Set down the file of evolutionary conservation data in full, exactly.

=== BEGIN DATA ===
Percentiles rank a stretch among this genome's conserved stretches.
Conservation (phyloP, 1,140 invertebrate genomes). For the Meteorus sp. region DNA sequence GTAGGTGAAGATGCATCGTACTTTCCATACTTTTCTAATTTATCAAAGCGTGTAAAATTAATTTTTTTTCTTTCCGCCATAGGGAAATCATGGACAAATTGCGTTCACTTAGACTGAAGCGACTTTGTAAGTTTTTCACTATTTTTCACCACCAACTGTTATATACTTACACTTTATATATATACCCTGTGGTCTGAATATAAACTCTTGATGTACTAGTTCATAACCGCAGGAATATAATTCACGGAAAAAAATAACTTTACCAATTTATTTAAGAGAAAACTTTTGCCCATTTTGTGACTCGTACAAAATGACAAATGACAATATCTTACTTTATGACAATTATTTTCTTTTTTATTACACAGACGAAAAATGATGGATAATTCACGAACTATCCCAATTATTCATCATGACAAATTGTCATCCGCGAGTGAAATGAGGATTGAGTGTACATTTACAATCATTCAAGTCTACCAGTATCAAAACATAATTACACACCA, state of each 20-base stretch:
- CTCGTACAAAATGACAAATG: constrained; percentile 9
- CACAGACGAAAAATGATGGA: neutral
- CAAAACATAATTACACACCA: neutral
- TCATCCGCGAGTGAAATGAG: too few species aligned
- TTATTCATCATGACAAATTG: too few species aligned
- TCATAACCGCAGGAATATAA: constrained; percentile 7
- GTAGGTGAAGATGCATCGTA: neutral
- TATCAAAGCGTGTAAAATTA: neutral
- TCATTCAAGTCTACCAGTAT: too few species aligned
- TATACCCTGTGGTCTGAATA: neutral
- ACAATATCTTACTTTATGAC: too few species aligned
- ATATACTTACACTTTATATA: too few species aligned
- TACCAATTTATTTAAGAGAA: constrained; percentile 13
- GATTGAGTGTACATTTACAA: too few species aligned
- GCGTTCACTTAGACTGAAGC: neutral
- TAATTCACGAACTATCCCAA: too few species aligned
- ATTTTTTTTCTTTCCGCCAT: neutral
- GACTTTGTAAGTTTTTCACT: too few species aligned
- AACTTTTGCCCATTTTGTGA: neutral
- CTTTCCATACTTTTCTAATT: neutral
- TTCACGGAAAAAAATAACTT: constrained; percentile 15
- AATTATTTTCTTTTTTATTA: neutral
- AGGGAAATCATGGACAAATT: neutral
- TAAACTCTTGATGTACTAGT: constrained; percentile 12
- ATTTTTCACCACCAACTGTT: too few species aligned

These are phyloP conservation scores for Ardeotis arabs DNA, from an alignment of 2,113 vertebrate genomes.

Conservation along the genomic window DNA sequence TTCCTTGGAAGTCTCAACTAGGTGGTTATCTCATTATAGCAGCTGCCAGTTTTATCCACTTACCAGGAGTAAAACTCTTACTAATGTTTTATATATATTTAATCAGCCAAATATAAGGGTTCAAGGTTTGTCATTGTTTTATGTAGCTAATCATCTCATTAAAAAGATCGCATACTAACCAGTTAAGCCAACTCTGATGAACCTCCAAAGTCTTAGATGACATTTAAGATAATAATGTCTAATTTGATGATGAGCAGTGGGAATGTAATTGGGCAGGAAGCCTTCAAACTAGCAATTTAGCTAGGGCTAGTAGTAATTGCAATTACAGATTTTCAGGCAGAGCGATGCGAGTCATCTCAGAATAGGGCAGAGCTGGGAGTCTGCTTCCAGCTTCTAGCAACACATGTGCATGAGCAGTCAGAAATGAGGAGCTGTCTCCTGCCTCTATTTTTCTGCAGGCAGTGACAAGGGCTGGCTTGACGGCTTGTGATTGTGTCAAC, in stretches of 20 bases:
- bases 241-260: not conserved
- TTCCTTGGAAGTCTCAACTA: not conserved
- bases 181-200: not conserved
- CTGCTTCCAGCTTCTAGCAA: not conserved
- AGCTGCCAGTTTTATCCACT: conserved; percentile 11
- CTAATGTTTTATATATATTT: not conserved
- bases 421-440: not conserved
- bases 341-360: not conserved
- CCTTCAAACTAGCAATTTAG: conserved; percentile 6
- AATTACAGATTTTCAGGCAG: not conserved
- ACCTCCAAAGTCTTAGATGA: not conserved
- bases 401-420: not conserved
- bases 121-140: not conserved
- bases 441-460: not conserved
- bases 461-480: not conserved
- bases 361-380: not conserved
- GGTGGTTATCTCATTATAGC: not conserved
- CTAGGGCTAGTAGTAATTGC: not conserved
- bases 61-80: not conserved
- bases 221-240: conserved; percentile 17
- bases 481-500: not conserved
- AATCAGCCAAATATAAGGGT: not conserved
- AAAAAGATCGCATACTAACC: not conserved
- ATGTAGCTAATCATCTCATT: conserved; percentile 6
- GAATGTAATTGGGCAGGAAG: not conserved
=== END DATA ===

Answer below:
Percentiles rank a stretch among this genome's conserved stretches.
Conservation (phyloP, 1,140 invertebrate genomes). For the Meteorus sp. region DNA sequence GTAGGTGAAGATGCATCGTACTTTCCATACTTTTCTAATTTATCAAAGCGTGTAAAATTAATTTTTTTTCTTTCCGCCATAGGGAAATCATGGACAAATTGCGTTCACTTAGACTGAAGCGACTTTGTAAGTTTTTCACTATTTTTCACCACCAACTGTTATATACTTACACTTTATATATATACCCTGTGGTCTGAATATAAACTCTTGATGTACTAGTTCATAACCGCAGGAATATAATTCACGGAAAAAAATAACTTTACCAATTTATTTAAGAGAAAACTTTTGCCCATTTTGTGACTCGTACAAAATGACAAATGACAATATCTTACTTTATGACAATTATTTTCTTTTTTATTACACAGACGAAAAATGATGGATAATTCACGAACTATCCCAATTATTCATCATGACAAATTGTCATCCGCGAGTGAAATGAGGATTGAGTGTACATTTACAATCATTCAAGTCTACCAGTATCAAAACATAATTACACACCA, state of each 20-base stretch:
- CTCGTACAAAATGACAAATG: constrained; percentile 9
- CACAGACGAAAAATGATGGA: neutral
- CAAAACATAATTACACACCA: neutral
- TCATCCGCGAGTGAAATGAG: too few species aligned
- TTATTCATCATGACAAATTG: too few species aligned
- TCATAACCGCAGGAATATAA: constrained; percentile 7
- GTAGGTGAAGATGCATCGTA: neutral
- TATCAAAGCGTGTAAAATTA: neutral
- TCATTCAAGTCTACCAGTAT: too few species aligned
- TATACCCTGTGGTCTGAATA: neutral
- ACAATATCTTACTTTATGAC: too few species aligned
- ATATACTTACACTTTATATA: too few species aligned
- TACCAATTTATTTAAGAGAA: constrained; percentile 13
- GATTGAGTGTACATTTACAA: too few species aligned
- GCGTTCACTTAGACTGAAGC: neutral
- TAATTCACGAACTATCCCAA: too few species aligned
- ATTTTTTTTCTTTCCGCCAT: neutral
- GACTTTGTAAGTTTTTCACT: too few species aligned
- AACTTTTGCCCATTTTGTGA: neutral
- CTTTCCATACTTTTCTAATT: neutral
- TTCACGGAAAAAAATAACTT: constrained; percentile 15
- AATTATTTTCTTTTTTATTA: neutral
- AGGGAAATCATGGACAAATT: neutral
- TAAACTCTTGATGTACTAGT: constrained; percentile 12
- ATTTTTCACCACCAACTGTT: too few species aligned

These are phyloP conservation scores for Ardeotis arabs DNA, from an alignment of 2,113 vertebrate genomes.

Conservation along the genomic window DNA sequence TTCCTTGGAAGTCTCAACTAGGTGGTTATCTCATTATAGCAGCTGCCAGTTTTATCCACTTACCAGGAGTAAAACTCTTACTAATGTTTTATATATATTTAATCAGCCAAATATAAGGGTTCAAGGTTTGTCATTGTTTTATGTAGCTAATCATCTCATTAAAAAGATCGCATACTAACCAGTTAAGCCAACTCTGATGAACCTCCAAAGTCTTAGATGACATTTAAGATAATAATGTCTAATTTGATGATGAGCAGTGGGAATGTAATTGGGCAGGAAGCCTTCAAACTAGCAATTTAGCTAGGGCTAGTAGTAATTGCAATTACAGATTTTCAGGCAGAGCGATGCGAGTCATCTCAGAATAGGGCAGAGCTGGGAGTCTGCTTCCAGCTTCTAGCAACACATGTGCATGAGCAGTCAGAAATGAGGAGCTGTCTCCTGCCTCTATTTTTCTGCAGGCAGTGACAAGGGCTGGCTTGACGGCTTGTGATTGTGTCAAC, in stretches of 20 bases:
- bases 241-260: not conserved
- TTCCTTGGAAGTCTCAACTA: not conserved
- bases 181-200: not conserved
- CTGCTTCCAGCTTCTAGCAA: not conserved
- AGCTGCCAGTTTTATCCACT: conserved; percentile 11
- CTAATGTTTTATATATATTT: not conserved
- bases 421-440: not conserved
- bases 341-360: not conserved
- CCTTCAAACTAGCAATTTAG: conserved; percentile 6
- AATTACAGATTTTCAGGCAG: not conserved
- ACCTCCAAAGTCTTAGATGA: not conserved
- bases 401-420: not conserved
- bases 121-140: not conserved
- bases 441-460: not conserved
- bases 461-480: not conserved
- bases 361-380: not conserved
- GGTGGTTATCTCATTATAGC: not conserved
- CTAGGGCTAGTAGTAATTGC: not conserved
- bases 61-80: not conserved
- bases 221-240: conserved; percentile 17
- bases 481-500: not conserved
- AATCAGCCAAATATAAGGGT: not conserved
- AAAAAGATCGCATACTAACC: not conserved
- ATGTAGCTAATCATCTCATT: conserved; percentile 6
- GAATGTAATTGGGCAGGAAG: not conserved